Thus, the principle doctrine that applies to the US Law Firms also applies, in extension, to their vendors overseas. This is made possible in application by authorizing and enabling secure internet connections and having stringent security measures in place. Some of the security measures taken to protect attorney-client privilege issues include:

  • Controlled access of data by password protection
  • Implementation of firewalls and encryptions
  • Use of Virtual Private Networks

Another important point to note here is the effectiveness of the Service Level Agreements. By incorporating a duty to uphold confidentiality in the applicable service level agreements with the vendors, attorneys/firms can effectively ensure that data protection and confidentiality measures are adhered to.

One of the concerns, as expressed by many vendors is the apparent lack of Indian laws related to data protection.

The Indian position

In India, professional communications between attorneys and clients are protected as ‘privileged communications’ under the Indian Evidence Act, 1972 (the "Evidence Act").2

The Evidence Act provides that no attorney shall be permitted to:

  • disclose any communication made to him in the course of or for the purpose of his employment as such attorney, by or on behalf of his client;
  • state the contents or condition of any document with which he has become acquainted in the course of and for the purpose of his professional employment; or
  • disclose any advice given by him to his client in the course and for the purpose of such employment.

This attorney-client privilege continues even after the employment has ceased. However, there are certain limitations to the aforesaid privilege and the law does not protect the following from disclosure:

  1. disclosures made with the client’s express consent;
  2. any such communication made in furtherance of any illegal purpose; or
  3. any fact observed by any attorney in the course of his employment, showing that any crime or fraud has been committed since the commencement of his employment. It is immaterial whether the attention of the attorney was or was not directed to such fact by or on behalf of his client.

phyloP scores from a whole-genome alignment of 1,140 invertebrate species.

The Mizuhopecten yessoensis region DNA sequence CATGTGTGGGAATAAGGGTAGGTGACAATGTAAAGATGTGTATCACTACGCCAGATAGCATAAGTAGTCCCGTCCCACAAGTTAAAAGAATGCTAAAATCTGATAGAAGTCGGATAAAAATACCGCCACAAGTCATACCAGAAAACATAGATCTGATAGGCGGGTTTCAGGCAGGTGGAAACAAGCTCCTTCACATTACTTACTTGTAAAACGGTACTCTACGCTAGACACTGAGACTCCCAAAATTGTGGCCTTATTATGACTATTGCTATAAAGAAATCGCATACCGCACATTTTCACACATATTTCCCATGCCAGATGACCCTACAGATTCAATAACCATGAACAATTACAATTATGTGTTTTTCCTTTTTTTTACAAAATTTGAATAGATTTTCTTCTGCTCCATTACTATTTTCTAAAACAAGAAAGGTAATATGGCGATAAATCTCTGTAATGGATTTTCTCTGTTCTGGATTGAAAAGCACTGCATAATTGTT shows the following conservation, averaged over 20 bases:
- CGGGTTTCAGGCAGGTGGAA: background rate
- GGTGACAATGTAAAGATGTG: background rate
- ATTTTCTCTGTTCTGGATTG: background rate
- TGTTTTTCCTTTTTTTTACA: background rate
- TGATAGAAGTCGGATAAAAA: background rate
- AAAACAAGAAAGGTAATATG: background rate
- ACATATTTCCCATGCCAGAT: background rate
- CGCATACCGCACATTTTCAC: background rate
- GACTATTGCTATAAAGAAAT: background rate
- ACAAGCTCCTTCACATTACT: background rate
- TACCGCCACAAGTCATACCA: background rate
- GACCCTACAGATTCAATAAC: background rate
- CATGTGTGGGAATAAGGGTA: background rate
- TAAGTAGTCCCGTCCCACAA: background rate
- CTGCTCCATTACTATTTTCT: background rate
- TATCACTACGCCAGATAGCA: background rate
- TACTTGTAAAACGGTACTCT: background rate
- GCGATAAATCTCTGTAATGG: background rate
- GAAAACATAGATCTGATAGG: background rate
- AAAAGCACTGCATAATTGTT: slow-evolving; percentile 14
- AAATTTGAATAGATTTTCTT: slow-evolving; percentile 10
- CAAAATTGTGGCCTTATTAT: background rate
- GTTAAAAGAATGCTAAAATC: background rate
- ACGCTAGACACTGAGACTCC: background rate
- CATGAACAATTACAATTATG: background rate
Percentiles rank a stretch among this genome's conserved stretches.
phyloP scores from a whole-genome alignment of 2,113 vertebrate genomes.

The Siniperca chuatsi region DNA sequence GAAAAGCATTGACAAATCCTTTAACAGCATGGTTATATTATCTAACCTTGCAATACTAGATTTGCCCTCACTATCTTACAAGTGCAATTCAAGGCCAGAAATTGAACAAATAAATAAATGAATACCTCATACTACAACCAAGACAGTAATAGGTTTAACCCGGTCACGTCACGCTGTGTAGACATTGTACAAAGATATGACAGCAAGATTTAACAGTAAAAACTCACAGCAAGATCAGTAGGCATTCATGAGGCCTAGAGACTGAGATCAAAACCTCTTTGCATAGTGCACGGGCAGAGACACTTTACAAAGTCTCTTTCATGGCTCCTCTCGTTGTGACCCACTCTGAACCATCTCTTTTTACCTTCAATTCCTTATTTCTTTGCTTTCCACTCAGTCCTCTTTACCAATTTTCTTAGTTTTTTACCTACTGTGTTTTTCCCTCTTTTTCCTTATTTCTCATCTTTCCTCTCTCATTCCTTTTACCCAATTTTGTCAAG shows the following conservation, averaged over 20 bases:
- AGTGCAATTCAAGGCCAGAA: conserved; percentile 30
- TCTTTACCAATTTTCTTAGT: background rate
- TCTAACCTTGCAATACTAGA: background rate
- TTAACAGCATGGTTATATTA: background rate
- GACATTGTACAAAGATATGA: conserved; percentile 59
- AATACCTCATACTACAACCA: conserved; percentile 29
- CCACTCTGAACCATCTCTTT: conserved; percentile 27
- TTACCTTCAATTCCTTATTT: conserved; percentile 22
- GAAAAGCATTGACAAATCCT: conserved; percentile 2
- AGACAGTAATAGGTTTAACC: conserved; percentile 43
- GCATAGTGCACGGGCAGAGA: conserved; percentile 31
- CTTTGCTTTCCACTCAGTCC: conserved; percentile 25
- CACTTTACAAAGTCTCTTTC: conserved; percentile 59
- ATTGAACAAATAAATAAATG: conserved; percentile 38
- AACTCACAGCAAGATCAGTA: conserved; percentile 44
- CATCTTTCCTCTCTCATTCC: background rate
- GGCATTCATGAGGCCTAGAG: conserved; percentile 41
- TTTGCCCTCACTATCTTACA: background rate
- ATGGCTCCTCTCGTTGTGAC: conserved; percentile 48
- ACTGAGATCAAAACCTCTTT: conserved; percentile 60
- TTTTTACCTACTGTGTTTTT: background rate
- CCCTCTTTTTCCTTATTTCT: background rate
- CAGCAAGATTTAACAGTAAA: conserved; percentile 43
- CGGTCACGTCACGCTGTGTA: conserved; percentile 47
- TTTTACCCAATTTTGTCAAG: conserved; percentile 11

While India has an expressly laid out provision related to attorney client privilege, it cannot be adopted for the purposes of legal outsourcing, as it restricts itself to the communication between an Indian – lawyer and clients. Additionally, this is inadequate in so far as it does not create an obligation on the LPO vendors.

Therefore, the best and the most effective way remains ensuring confidentiality provisions through the SLAs. Indian vendors have stood the test of time in so far as data protection measures are concerned and the industry players have collectively and resolutely delivered in this direction. There also seems to be no reason why in future the regulators/legislators should change their policy stand, unless moved by protectionist measures – which would come at a definite price in terms of efficiency.

About KPO Consultants

KPO Consultants is the pioneer consulting company which provides business solutions exclusively to the LPO industry. We work with the established and aspiring LPOs to set up their LPO ventures and overcome their complicated business problems and also help management make big decisions affecting top line growth of their company. KPO Consultants offers consulting in areas of strategy, operations, technology, marketing and sales, human resources, and strategic alliances. We also provide end-to-end support across entire business lifecycle; building business synergies from the scratch till realization of its benefits and ongoing developments. We have served several clients in the United States, the United Kingdom, Singapore, Philippines, Mauritius, India, Canada, Australia, and many more countries.

For more information, please visit our website or write to us at This e-mail address is being protected from spambots. You need JavaScript enabled to view it .

[1] The policy underlying this privilege is that of encouraging open and honest communication between clients and attorneys, which is thought to promote obedience to law and reduce the chance of illegal behavior, whether intentional or inadvertent. As such, the attorney-client privilege is considered as one of the strongest privileges available under law.